Selling is Coaching Your Customer: The secrets to unlocking top sales performance success

By: Guy Anastaze


Regardless of the age or scale of your business, its true raison d’être is customers. Essential for the survival of any business, customers must be taken care of over the long term. This is one fundamental reason why selling is coaching your clients: Even if their preferences are not always clearly expressed or felt (or even fully conscious), your customers know in their heart what they want. They are also quick to identify what they do not want, sometimes revealing interesting ways of exploring what they actually do want.

Your role as a salesperson, sales manager or head of your own business is to help raise customers’ awareness of their needs, their true desires, what they love… to clarify available options and lay out realistic final choices, ultimately assisting them in making a choice which benefits them in the long term.

Any purchase represents an act of change, which people are naturally resistant to. Your second role as a salesperson should therefore be to accompany your client in this act of change, measuring their ability to find the resources to overcome this fear of change and become fully and consciously happy with their choice.

These two elements of setting out the choices for your clients and ultimately helping them to accept their final decision – and the relationship between the two – are at the heart of the attitude which defines a successful seller.

So what essential characteristics can a seller draw from a professional coach in order to enhance their ability to develop strong customer relationships over the long term?

Consider the mantra – popular in the States – “people buy from people they like.” While there may be some truth in this saying, a more appropriate formulation would be: “people buy from people they trust.” Trust that defines the customer’s willingness to buy. Regardless of other aspects of your character, a failure to inspire trust will make it difficult to close deals.

Indeed this is one of the primary reasons for negative perceptions of the sales profession: too many people having placed their trust in someone only to be disappointed. In these situations, the level of responsibility of the client – whether they were taken advantage of or, more accurately, let themselves be taken advantage of, doesn’t make any difference. It is essential to develop a well-deserved position of trust, built upon the repetition of small events designed to reinforce this trust day-to-day.

The truth that trust may be built over several months and destroyed within a few seconds may be obvious, but is all too often disregarded. As trust is established, for example, beginner salespeople often avoid saying things which they believe could be disturbing to their clients due to a reluctance to risk damaging the trust they have developed so far. This behaviour is counter-productive. Instead of using the freedom afforded by the trust they have already established, these salespeople restrain themselves, limiting the strength of their sincerity. Trust is truly attained, by contrast, when one can say almost anything.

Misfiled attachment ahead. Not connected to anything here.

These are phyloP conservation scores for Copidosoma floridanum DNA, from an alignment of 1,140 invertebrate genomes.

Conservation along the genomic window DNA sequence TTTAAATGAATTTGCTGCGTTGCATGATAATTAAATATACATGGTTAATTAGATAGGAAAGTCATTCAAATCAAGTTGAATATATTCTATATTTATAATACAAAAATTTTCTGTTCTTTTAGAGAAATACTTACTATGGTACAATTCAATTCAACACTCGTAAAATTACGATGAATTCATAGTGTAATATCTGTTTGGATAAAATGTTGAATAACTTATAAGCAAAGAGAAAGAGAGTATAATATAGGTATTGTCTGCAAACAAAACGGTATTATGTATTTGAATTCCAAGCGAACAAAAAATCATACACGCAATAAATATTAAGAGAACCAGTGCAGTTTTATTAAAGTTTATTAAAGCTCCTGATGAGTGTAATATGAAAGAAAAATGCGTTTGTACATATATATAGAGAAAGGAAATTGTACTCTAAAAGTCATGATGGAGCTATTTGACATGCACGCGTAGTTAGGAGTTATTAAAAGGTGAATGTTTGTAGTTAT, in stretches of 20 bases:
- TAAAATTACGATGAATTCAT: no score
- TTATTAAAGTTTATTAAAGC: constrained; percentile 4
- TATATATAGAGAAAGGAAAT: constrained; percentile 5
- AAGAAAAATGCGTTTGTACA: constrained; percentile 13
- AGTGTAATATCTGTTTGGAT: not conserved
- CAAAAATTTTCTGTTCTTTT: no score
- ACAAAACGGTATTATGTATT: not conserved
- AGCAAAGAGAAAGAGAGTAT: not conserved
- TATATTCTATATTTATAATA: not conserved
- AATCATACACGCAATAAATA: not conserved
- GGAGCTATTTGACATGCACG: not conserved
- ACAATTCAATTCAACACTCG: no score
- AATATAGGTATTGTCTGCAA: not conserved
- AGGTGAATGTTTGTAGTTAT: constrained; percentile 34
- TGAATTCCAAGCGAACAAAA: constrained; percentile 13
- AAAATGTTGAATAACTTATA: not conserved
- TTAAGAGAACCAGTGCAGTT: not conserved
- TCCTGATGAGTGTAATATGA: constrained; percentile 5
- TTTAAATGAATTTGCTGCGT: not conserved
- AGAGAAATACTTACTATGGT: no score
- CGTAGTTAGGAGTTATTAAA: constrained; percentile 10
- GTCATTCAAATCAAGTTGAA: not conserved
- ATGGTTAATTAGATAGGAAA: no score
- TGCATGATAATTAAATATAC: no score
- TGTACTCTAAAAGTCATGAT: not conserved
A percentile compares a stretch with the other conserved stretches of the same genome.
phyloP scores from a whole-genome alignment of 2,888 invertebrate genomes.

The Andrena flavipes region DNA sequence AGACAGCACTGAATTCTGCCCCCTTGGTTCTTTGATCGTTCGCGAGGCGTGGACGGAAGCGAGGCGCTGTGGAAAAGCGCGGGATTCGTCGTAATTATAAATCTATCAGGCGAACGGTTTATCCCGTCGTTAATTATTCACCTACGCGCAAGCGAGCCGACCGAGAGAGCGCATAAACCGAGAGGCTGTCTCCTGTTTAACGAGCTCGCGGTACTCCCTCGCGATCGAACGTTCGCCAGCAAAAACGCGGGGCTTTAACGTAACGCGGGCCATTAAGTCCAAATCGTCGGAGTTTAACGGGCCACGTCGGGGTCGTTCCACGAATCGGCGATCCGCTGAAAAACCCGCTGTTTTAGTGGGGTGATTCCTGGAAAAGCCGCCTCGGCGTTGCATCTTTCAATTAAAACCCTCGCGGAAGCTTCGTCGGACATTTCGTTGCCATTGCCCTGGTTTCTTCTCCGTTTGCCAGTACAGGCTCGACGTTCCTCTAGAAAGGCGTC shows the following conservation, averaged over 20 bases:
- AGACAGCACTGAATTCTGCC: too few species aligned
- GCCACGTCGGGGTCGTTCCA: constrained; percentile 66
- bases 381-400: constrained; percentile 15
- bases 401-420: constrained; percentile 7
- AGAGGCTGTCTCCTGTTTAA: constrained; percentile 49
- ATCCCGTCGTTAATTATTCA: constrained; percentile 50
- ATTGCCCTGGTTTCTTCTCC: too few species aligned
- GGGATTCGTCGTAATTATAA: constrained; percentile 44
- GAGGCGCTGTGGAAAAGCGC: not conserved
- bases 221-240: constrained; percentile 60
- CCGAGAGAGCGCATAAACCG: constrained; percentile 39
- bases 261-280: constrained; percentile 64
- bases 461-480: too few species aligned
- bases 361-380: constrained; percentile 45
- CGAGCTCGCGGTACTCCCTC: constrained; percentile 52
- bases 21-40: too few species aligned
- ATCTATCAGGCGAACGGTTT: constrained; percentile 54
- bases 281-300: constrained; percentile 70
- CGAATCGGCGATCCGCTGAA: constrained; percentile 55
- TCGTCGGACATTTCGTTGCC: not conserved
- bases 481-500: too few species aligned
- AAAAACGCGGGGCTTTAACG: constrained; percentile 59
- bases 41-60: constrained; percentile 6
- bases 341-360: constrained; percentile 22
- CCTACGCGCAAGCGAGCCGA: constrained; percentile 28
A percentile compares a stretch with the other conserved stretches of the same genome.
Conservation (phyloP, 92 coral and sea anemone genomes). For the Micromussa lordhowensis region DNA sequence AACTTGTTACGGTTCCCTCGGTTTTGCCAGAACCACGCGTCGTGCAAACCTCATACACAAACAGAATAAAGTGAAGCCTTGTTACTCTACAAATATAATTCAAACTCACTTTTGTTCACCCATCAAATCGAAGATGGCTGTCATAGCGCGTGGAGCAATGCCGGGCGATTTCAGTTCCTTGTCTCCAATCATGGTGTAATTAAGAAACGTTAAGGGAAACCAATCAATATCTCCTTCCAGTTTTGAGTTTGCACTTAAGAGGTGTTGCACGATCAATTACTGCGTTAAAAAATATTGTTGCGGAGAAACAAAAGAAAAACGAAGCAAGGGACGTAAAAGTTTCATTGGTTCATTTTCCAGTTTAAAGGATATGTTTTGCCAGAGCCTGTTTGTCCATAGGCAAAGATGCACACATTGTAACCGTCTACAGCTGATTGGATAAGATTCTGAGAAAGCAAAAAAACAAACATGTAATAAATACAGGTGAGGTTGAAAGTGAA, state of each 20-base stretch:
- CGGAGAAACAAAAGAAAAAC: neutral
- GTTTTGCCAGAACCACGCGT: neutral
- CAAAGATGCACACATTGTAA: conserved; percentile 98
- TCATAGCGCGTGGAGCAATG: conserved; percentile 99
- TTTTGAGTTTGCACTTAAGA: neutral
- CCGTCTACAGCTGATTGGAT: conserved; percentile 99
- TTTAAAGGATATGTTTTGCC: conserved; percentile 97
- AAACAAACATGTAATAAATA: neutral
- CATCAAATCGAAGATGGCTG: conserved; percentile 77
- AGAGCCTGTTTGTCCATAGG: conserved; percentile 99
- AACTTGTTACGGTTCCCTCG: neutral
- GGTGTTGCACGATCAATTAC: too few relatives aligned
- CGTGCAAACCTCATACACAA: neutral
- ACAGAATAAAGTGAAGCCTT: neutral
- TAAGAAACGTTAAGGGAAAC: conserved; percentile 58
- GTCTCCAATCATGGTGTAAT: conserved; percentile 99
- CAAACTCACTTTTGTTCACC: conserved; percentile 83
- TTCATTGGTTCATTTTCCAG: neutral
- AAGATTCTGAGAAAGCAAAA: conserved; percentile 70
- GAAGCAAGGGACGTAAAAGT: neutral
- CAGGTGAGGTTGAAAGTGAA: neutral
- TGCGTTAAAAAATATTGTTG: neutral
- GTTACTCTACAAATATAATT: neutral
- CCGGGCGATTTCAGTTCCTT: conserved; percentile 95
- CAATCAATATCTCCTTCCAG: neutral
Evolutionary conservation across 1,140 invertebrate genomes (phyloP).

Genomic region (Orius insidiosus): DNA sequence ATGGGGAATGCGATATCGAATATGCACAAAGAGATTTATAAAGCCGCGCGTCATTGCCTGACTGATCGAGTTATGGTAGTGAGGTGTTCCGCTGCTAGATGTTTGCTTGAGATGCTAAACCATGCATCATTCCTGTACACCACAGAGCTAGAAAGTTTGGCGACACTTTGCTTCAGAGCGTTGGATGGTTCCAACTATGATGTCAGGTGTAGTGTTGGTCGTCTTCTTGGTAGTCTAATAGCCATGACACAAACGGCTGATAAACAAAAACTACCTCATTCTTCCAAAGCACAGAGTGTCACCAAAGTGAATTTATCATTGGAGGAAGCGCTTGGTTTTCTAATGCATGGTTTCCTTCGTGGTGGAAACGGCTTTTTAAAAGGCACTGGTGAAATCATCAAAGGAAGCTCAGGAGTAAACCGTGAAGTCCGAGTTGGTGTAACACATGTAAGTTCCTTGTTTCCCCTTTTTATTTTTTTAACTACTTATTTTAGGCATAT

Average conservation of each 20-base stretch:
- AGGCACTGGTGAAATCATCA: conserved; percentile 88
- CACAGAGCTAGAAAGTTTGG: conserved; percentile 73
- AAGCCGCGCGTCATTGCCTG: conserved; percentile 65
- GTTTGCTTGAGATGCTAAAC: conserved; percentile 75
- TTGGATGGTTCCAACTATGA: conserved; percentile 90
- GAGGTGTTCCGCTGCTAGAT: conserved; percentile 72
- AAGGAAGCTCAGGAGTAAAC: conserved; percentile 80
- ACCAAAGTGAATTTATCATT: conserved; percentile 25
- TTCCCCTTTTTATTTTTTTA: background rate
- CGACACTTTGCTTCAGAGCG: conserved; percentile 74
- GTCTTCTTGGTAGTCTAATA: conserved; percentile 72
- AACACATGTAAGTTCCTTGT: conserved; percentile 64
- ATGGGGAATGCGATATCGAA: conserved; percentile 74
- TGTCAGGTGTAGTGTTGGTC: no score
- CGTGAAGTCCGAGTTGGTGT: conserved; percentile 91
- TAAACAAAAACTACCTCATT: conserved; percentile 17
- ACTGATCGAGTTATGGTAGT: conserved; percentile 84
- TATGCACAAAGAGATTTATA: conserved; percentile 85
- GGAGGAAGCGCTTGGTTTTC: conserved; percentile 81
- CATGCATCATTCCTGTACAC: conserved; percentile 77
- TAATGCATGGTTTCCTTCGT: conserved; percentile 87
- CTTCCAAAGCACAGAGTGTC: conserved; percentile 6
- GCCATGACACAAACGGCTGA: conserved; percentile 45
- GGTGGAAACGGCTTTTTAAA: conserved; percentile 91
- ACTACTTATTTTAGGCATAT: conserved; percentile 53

The foundation of trust can be reduced to three main components: sincerity, respect and empathy.

  • Sincerity affords the client a sense of confidence, knowing that you firmly believe in your proposals and that they can count on you even if they do not agree with you. Telling the truth opens an honest, open and enriching dialogue, enabling you to build together on a sound basis.
  • Respect generates a protected interpersonal space for your client, enabling and encouraging them to reveal themselves. Confidentiality can be established in this atmosphere.
  • Empathy reinforces this interpersonal space, creating a compassionate communication environment. Empathy is a fundamental aspect of human life and an intrinsic capability possessed by all humans, even if some don’t make use of it as much as they could. Empathy can be strengthened and developed through the use of various methodologies, for example the Non-Violent Communication approach of Marshall Rosenberg.

These then, are some of the essential characteristics which will distinguish a salesperson within their profession, making them a valued and sought-after negotiator and potentially one of the best in their profession.

Guy Anastaze

Guy explores the depth and complexity of the sales profession in Authentic Selling: How to boost your sales performance by being yourself. Is selling an art, or a science? What is the key to true long-term success in the sales? Why has it become an unpopular profession and how can its nobility be restored? Above all, explore why selling starts when the customer says no. Authentic Selling will help you to unlock these secrets and more.

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